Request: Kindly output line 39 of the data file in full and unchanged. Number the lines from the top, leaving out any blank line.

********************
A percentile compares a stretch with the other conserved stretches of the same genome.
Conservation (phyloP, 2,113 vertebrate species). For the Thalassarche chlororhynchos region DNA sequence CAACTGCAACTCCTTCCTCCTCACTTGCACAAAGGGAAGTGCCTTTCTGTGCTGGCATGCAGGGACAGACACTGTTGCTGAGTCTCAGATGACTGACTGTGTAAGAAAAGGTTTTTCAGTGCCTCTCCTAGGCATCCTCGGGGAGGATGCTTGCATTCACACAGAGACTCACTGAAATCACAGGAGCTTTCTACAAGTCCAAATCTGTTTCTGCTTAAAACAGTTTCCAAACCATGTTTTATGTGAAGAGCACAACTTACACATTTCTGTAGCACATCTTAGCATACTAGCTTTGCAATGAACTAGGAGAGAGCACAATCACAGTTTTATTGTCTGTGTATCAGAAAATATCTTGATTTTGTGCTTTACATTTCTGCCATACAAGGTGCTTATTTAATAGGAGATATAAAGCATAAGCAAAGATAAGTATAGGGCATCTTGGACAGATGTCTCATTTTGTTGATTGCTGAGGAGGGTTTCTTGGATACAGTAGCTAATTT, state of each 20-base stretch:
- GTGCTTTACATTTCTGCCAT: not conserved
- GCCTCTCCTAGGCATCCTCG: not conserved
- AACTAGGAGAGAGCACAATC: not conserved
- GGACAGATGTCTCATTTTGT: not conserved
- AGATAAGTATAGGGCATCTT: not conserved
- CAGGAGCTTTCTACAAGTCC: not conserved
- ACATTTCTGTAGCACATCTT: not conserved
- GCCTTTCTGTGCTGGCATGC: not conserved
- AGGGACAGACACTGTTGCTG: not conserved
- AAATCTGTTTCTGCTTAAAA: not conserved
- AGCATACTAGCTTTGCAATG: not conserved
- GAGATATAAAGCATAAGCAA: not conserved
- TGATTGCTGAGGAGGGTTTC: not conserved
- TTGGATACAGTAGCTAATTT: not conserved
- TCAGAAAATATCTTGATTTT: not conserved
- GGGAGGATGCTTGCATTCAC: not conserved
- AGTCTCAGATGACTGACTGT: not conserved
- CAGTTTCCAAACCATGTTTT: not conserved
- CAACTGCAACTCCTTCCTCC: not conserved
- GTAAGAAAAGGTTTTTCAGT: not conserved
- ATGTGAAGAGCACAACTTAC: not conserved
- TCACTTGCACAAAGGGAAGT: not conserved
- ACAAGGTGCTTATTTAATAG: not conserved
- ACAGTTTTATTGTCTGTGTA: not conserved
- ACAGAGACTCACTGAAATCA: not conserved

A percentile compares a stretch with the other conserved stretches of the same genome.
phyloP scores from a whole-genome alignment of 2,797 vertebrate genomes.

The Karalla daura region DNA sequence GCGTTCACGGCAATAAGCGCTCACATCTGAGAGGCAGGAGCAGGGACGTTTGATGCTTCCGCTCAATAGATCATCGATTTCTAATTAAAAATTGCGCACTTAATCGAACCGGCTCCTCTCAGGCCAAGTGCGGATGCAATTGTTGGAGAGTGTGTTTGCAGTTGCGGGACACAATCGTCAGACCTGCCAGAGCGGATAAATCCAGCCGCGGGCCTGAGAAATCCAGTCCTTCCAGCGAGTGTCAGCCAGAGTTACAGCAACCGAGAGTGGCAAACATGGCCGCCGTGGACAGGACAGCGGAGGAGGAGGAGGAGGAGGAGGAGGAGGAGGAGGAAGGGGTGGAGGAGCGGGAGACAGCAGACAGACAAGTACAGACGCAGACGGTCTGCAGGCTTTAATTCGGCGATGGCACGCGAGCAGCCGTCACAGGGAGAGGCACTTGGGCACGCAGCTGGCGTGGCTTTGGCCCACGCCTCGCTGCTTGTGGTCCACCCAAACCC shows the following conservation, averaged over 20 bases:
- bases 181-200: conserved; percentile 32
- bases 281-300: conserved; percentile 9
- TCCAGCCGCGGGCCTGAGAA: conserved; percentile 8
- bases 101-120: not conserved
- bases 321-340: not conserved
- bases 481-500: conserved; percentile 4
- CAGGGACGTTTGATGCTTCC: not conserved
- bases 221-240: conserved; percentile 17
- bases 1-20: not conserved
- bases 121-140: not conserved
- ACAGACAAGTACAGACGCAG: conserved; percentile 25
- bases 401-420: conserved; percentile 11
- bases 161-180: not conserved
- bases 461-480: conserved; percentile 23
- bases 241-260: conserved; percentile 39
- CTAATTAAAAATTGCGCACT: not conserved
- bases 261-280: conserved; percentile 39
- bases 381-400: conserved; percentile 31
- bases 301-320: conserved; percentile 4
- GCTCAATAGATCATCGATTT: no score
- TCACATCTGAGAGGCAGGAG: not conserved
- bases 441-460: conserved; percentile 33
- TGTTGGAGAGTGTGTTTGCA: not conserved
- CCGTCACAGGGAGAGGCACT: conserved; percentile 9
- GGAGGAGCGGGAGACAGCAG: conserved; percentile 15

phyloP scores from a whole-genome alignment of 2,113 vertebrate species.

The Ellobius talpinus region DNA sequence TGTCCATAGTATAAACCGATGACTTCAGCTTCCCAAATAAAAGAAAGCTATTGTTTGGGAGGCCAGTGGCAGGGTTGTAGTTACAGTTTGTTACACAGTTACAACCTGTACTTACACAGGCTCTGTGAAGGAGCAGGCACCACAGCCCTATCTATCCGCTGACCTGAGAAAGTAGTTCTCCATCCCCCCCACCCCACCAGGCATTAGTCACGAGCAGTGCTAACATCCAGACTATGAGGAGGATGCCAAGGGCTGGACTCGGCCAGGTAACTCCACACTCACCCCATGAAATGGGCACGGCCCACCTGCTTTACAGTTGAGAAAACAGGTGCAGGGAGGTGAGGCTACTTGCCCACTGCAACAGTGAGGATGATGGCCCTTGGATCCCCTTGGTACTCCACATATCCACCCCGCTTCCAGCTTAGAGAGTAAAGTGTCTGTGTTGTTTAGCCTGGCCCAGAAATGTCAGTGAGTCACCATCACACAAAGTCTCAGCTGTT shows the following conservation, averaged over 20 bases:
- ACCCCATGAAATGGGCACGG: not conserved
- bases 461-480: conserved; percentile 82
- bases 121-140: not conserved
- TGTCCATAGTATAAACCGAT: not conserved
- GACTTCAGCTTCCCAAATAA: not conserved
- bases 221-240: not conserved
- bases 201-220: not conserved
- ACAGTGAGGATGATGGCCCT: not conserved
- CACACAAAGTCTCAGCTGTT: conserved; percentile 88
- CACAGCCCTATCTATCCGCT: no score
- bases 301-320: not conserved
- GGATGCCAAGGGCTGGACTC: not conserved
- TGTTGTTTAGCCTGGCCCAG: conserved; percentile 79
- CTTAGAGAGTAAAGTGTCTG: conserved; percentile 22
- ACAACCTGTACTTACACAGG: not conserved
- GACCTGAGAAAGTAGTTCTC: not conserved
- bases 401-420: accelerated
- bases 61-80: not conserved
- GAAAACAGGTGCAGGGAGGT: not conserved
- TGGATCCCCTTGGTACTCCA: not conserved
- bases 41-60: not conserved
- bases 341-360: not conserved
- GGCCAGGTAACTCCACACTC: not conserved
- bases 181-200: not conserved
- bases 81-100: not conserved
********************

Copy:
- bases 1-20: not conserved